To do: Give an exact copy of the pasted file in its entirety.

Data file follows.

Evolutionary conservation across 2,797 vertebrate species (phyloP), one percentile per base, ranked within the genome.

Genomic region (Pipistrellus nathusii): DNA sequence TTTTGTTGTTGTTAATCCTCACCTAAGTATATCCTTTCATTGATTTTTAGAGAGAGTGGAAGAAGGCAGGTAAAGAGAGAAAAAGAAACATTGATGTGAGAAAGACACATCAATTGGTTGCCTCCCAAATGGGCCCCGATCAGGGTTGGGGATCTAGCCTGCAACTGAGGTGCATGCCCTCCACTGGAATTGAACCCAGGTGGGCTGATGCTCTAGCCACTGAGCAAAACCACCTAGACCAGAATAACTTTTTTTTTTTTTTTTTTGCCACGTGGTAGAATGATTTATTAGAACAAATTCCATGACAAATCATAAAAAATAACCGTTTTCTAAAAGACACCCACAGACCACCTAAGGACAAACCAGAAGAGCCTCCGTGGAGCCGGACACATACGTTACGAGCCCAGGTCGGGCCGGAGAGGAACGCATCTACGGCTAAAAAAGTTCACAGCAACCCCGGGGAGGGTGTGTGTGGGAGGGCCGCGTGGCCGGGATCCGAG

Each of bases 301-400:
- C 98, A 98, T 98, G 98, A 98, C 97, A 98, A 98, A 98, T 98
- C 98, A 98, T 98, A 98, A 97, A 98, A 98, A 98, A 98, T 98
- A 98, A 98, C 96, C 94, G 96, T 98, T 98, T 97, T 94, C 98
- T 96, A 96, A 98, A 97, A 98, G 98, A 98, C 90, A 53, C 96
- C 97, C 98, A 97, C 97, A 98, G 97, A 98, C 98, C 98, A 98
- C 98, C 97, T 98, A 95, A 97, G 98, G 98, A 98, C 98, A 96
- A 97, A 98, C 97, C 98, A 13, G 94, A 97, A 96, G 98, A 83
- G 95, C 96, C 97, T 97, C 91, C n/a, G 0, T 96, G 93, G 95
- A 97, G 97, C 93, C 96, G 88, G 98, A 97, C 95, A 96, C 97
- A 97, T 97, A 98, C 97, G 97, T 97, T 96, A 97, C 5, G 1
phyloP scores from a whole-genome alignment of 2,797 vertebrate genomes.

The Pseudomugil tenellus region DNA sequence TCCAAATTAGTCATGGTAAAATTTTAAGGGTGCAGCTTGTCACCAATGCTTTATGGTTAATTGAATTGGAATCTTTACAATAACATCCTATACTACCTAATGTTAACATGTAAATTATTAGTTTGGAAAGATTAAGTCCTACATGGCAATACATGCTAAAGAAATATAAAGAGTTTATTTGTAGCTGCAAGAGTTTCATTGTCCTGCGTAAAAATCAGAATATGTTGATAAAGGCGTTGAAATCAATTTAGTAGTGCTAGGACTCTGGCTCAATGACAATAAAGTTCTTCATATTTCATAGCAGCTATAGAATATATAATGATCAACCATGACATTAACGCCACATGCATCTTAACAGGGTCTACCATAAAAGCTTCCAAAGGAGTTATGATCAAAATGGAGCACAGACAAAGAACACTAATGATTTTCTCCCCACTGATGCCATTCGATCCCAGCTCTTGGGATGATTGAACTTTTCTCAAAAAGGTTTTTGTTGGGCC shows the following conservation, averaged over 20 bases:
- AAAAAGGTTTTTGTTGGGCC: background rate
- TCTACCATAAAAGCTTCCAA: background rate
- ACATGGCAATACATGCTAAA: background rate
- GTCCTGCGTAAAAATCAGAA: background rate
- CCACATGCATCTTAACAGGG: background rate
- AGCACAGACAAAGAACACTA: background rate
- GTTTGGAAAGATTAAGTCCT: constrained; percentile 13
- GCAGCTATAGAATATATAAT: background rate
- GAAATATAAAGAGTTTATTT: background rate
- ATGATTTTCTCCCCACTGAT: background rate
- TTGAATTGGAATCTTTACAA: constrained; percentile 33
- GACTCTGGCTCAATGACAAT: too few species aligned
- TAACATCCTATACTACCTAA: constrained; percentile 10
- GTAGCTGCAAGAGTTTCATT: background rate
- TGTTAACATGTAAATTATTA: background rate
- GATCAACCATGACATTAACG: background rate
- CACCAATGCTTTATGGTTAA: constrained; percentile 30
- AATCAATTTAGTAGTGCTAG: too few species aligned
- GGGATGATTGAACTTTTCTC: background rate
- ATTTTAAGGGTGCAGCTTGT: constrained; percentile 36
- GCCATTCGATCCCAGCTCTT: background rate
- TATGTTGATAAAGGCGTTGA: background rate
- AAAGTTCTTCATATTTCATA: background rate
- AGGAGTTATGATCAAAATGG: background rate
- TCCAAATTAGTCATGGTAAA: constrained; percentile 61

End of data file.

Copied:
Evolutionary conservation across 2,797 vertebrate species (phyloP), one percentile per base, ranked within the genome.

Genomic region (Pipistrellus nathusii): DNA sequence TTTTGTTGTTGTTAATCCTCACCTAAGTATATCCTTTCATTGATTTTTAGAGAGAGTGGAAGAAGGCAGGTAAAGAGAGAAAAAGAAACATTGATGTGAGAAAGACACATCAATTGGTTGCCTCCCAAATGGGCCCCGATCAGGGTTGGGGATCTAGCCTGCAACTGAGGTGCATGCCCTCCACTGGAATTGAACCCAGGTGGGCTGATGCTCTAGCCACTGAGCAAAACCACCTAGACCAGAATAACTTTTTTTTTTTTTTTTTTGCCACGTGGTAGAATGATTTATTAGAACAAATTCCATGACAAATCATAAAAAATAACCGTTTTCTAAAAGACACCCACAGACCACCTAAGGACAAACCAGAAGAGCCTCCGTGGAGCCGGACACATACGTTACGAGCCCAGGTCGGGCCGGAGAGGAACGCATCTACGGCTAAAAAAGTTCACAGCAACCCCGGGGAGGGTGTGTGTGGGAGGGCCGCGTGGCCGGGATCCGAG

Each of bases 301-400:
- C 98, A 98, T 98, G 98, A 98, C 97, A 98, A 98, A 98, T 98
- C 98, A 98, T 98, A 98, A 97, A 98, A 98, A 98, A 98, T 98
- A 98, A 98, C 96, C 94, G 96, T 98, T 98, T 97, T 94, C 98
- T 96, A 96, A 98, A 97, A 98, G 98, A 98, C 90, A 53, C 96
- C 97, C 98, A 97, C 97, A 98, G 97, A 98, C 98, C 98, A 98
- C 98, C 97, T 98, A 95, A 97, G 98, G 98, A 98, C 98, A 96
- A 97, A 98, C 97, C 98, A 13, G 94, A 97, A 96, G 98, A 83
- G 95, C 96, C 97, T 97, C 91, C n/a, G 0, T 96, G 93, G 95
- A 97, G 97, C 93, C 96, G 88, G 98, A 97, C 95, A 96, C 97
- A 97, T 97, A 98, C 97, G 97, T 97, T 96, A 97, C 5, G 1
phyloP scores from a whole-genome alignment of 2,797 vertebrate genomes.

The Pseudomugil tenellus region DNA sequence TCCAAATTAGTCATGGTAAAATTTTAAGGGTGCAGCTTGTCACCAATGCTTTATGGTTAATTGAATTGGAATCTTTACAATAACATCCTATACTACCTAATGTTAACATGTAAATTATTAGTTTGGAAAGATTAAGTCCTACATGGCAATACATGCTAAAGAAATATAAAGAGTTTATTTGTAGCTGCAAGAGTTTCATTGTCCTGCGTAAAAATCAGAATATGTTGATAAAGGCGTTGAAATCAATTTAGTAGTGCTAGGACTCTGGCTCAATGACAATAAAGTTCTTCATATTTCATAGCAGCTATAGAATATATAATGATCAACCATGACATTAACGCCACATGCATCTTAACAGGGTCTACCATAAAAGCTTCCAAAGGAGTTATGATCAAAATGGAGCACAGACAAAGAACACTAATGATTTTCTCCCCACTGATGCCATTCGATCCCAGCTCTTGGGATGATTGAACTTTTCTCAAAAAGGTTTTTGTTGGGCC shows the following conservation, averaged over 20 bases:
- AAAAAGGTTTTTGTTGGGCC: background rate
- TCTACCATAAAAGCTTCCAA: background rate
- ACATGGCAATACATGCTAAA: background rate
- GTCCTGCGTAAAAATCAGAA: background rate
- CCACATGCATCTTAACAGGG: background rate
- AGCACAGACAAAGAACACTA: background rate
- GTTTGGAAAGATTAAGTCCT: constrained; percentile 13
- GCAGCTATAGAATATATAAT: background rate
- GAAATATAAAGAGTTTATTT: background rate
- ATGATTTTCTCCCCACTGAT: background rate
- TTGAATTGGAATCTTTACAA: constrained; percentile 33
- GACTCTGGCTCAATGACAAT: too few species aligned
- TAACATCCTATACTACCTAA: constrained; percentile 10
- GTAGCTGCAAGAGTTTCATT: background rate
- TGTTAACATGTAAATTATTA: background rate
- GATCAACCATGACATTAACG: background rate
- CACCAATGCTTTATGGTTAA: constrained; percentile 30
- AATCAATTTAGTAGTGCTAG: too few species aligned
- GGGATGATTGAACTTTTCTC: background rate
- ATTTTAAGGGTGCAGCTTGT: constrained; percentile 36
- GCCATTCGATCCCAGCTCTT: background rate
- TATGTTGATAAAGGCGTTGA: background rate
- AAAGTTCTTCATATTTCATA: background rate
- AGGAGTTATGATCAAAATGG: background rate
- TCCAAATTAGTCATGGTAAA: constrained; percentile 61